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I have added entries such as the following in my /etc/bashrc (on Fedora).

#=========== Maven Related variables
export JAVA_HOME='/usr/java/default'
export PATH=${JAVA_HOME}:$PATH


#=========== Maven Related variables
export M2_HOME=/usr/local/apache-maven/apache-maven-3.0.4
export PATH=${M2_HOME}/bin:$PATH

#=========== Ant Related variables
export ANT_HOME=/usr/local/apache-ant
export Path=${ANT_HOME}/bin:$PATH

Now, each time that I execute bash command to refresh the environment variables, all these additions are repeated, and the PATH just keep adding itself recursively; if I keep doing bash for a few dozen times, then the $PATH becomes a hundred lines of repeating content. What am I doing wrong?

Note that I have added these entries to /etc/bashrc since I want to have these values in PATH no matter what user I login as.

Thanks, Shannon

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What command do you "execute ... to refresh the environment variables"? –  Jim Garrison Dec 12 '12 at 0:08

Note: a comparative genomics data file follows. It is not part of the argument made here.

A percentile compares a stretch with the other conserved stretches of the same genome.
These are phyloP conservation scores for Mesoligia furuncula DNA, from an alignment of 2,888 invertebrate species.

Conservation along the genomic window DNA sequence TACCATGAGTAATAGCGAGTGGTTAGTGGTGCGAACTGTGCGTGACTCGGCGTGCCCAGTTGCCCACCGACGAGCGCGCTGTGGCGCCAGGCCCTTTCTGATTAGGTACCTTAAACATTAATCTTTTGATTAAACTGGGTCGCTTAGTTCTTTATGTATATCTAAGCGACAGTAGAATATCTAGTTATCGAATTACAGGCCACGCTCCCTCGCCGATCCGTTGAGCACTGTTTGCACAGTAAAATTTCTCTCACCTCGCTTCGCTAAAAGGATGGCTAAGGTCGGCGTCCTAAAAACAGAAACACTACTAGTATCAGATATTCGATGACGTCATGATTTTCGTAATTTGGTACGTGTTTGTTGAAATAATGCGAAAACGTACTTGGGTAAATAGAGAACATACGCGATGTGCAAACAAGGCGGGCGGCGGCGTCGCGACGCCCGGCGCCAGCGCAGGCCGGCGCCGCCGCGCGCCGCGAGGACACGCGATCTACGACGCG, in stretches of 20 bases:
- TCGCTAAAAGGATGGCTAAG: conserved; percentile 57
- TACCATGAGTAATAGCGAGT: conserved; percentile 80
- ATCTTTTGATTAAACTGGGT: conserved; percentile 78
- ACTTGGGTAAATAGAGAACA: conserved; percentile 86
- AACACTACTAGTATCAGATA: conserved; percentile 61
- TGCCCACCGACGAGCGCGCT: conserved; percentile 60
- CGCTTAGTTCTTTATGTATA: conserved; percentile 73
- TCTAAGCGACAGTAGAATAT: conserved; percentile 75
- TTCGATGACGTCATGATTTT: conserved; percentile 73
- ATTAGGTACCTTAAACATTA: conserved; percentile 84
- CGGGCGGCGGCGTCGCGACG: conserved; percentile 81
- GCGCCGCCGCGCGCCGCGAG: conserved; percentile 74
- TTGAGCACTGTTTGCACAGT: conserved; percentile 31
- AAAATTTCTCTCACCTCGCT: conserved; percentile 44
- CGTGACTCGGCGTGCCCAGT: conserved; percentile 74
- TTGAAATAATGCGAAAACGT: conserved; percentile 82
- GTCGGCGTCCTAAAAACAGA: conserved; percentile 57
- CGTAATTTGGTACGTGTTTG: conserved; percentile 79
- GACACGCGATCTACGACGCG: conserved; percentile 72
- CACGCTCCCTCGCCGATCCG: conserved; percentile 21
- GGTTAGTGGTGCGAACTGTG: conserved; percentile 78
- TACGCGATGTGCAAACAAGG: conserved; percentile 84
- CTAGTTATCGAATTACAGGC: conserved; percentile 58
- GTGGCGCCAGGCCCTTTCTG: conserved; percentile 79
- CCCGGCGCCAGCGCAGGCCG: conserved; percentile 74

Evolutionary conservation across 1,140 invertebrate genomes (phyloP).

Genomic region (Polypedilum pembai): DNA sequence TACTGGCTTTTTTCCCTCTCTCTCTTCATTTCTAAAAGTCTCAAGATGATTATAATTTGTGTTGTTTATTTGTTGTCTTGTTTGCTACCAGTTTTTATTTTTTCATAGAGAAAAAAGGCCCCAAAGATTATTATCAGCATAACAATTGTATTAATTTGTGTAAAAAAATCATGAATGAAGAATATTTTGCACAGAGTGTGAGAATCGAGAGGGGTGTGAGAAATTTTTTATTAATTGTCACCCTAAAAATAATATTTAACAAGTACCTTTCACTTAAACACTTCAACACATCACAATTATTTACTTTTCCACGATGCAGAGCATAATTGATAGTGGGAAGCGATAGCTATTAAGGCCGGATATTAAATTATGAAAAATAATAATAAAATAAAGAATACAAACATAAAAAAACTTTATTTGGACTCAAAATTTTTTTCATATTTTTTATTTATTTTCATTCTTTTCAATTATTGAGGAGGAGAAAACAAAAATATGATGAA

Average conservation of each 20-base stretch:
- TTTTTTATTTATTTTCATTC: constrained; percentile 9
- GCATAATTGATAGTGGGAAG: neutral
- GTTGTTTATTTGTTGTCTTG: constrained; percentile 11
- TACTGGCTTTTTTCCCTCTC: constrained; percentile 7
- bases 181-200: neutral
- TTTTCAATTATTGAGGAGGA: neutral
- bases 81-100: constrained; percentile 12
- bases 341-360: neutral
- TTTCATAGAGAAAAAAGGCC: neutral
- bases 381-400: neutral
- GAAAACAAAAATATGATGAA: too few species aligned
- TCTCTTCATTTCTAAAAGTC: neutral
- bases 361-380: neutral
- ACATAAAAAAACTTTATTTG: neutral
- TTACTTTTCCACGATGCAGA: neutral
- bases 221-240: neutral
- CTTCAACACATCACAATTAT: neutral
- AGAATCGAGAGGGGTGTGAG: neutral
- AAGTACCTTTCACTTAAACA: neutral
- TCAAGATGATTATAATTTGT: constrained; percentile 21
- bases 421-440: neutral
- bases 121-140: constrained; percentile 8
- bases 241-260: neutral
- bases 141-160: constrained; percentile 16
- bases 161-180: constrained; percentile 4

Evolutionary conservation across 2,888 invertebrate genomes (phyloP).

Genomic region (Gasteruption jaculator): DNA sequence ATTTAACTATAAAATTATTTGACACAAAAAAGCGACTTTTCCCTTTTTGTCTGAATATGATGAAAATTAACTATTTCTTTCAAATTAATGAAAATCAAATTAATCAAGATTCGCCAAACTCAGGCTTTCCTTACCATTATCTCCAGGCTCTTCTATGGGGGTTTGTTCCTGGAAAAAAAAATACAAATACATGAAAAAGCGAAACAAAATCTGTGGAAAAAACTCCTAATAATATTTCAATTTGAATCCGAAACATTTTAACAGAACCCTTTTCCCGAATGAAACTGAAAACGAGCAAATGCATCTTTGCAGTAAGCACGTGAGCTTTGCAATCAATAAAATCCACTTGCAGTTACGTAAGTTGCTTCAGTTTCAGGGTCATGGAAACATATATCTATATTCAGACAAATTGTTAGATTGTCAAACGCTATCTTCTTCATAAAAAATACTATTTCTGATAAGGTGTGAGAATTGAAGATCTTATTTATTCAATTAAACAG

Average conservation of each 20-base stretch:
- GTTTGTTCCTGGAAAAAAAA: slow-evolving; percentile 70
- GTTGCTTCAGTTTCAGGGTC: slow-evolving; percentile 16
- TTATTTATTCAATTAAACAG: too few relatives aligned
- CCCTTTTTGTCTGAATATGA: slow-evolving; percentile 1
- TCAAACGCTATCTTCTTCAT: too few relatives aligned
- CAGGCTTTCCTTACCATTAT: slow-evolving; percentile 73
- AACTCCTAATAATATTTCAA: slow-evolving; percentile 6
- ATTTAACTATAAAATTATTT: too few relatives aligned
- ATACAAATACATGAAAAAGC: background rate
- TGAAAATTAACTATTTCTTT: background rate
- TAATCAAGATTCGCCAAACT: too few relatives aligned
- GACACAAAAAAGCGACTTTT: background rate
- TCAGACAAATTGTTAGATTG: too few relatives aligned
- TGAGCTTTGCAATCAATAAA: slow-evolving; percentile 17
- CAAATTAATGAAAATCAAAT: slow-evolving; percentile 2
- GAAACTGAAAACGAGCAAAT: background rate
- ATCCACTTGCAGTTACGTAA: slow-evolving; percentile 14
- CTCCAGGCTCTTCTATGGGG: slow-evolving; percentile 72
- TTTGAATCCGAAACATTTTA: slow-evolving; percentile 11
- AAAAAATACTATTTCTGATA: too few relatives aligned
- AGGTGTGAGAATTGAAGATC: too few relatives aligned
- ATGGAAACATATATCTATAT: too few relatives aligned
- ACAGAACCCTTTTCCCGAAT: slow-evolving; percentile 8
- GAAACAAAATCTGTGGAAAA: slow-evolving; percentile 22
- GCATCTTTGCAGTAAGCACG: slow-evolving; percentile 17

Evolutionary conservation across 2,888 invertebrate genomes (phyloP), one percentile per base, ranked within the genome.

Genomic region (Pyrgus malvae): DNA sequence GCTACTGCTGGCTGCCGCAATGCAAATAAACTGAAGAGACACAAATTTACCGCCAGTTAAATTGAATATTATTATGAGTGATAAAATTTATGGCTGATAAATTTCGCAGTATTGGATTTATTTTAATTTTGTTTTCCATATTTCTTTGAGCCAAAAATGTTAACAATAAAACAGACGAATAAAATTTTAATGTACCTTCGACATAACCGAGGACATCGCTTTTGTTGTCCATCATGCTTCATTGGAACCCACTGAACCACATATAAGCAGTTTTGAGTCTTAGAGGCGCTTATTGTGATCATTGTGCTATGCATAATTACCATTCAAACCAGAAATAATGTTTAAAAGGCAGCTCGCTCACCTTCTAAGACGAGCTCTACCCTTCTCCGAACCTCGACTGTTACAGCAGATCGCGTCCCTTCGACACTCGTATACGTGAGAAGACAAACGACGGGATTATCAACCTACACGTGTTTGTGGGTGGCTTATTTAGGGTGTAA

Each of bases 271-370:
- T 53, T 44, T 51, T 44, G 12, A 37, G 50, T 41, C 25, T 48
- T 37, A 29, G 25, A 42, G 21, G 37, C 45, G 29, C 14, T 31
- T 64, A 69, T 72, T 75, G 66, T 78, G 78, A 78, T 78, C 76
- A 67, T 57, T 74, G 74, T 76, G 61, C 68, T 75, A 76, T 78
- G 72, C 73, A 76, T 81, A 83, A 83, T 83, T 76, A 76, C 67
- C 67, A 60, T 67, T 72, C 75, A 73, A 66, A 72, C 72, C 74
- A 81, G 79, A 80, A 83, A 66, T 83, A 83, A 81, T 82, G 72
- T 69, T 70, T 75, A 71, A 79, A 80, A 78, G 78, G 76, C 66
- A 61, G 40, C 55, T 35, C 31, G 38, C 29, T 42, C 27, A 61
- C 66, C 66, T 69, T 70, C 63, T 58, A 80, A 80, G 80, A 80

3 Answers 3

up vote 3 down vote accepted

Don't set your PATH incrementally in .bashrc; set it once in .profile and leave it alone thereafter. Or, since you mention /etc/bashrc, don't set the PATH incrementally in /etc/bashrc; set it once in /etc/profile and leave it alone.

One side-benefit; things will work a little faster.

See also the code in How do I manipulate PATH elements in shell scripts for code to clean up a repetitive PATH.

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FWIW, if anything in /etc/bashrc isn't instantaneous and pain-free, it doesn't belong there. The c**p in the /etc/bashrc file on the work machines (where the ** represents an 'a' and an 'r', and I'm not discussing fish) doesn't bear thinking about; I don't use bash at the office in part because of the nonsense which I don't want them doing to me. (Amongst other things, it changes my umask from what I want to what they think is better; I object — their decision is ... less than desirable!) –  Jonathan Leffler Dec 12 '12 at 0:16

If by this statement:

... execute bash command to refresh the environment variables ...

you mean that you are entering the command

bash

at the command prompt, you are not "refreshing the environment variables". You are launching a new subshell of the current shell. The new shell inherits the path of the original shell, to which you are once again making additions. Each time you do this the PATH will get longer.

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You can use something like:

PATH=$(echo "$PATH" | awk -v RS=: -v ORS=: '!(a[$0]++)' | sed 's/:$//')

to clean up your path after changing it. Also, since the the first match is used when scanning the path, having duplicates doesn't really matter.

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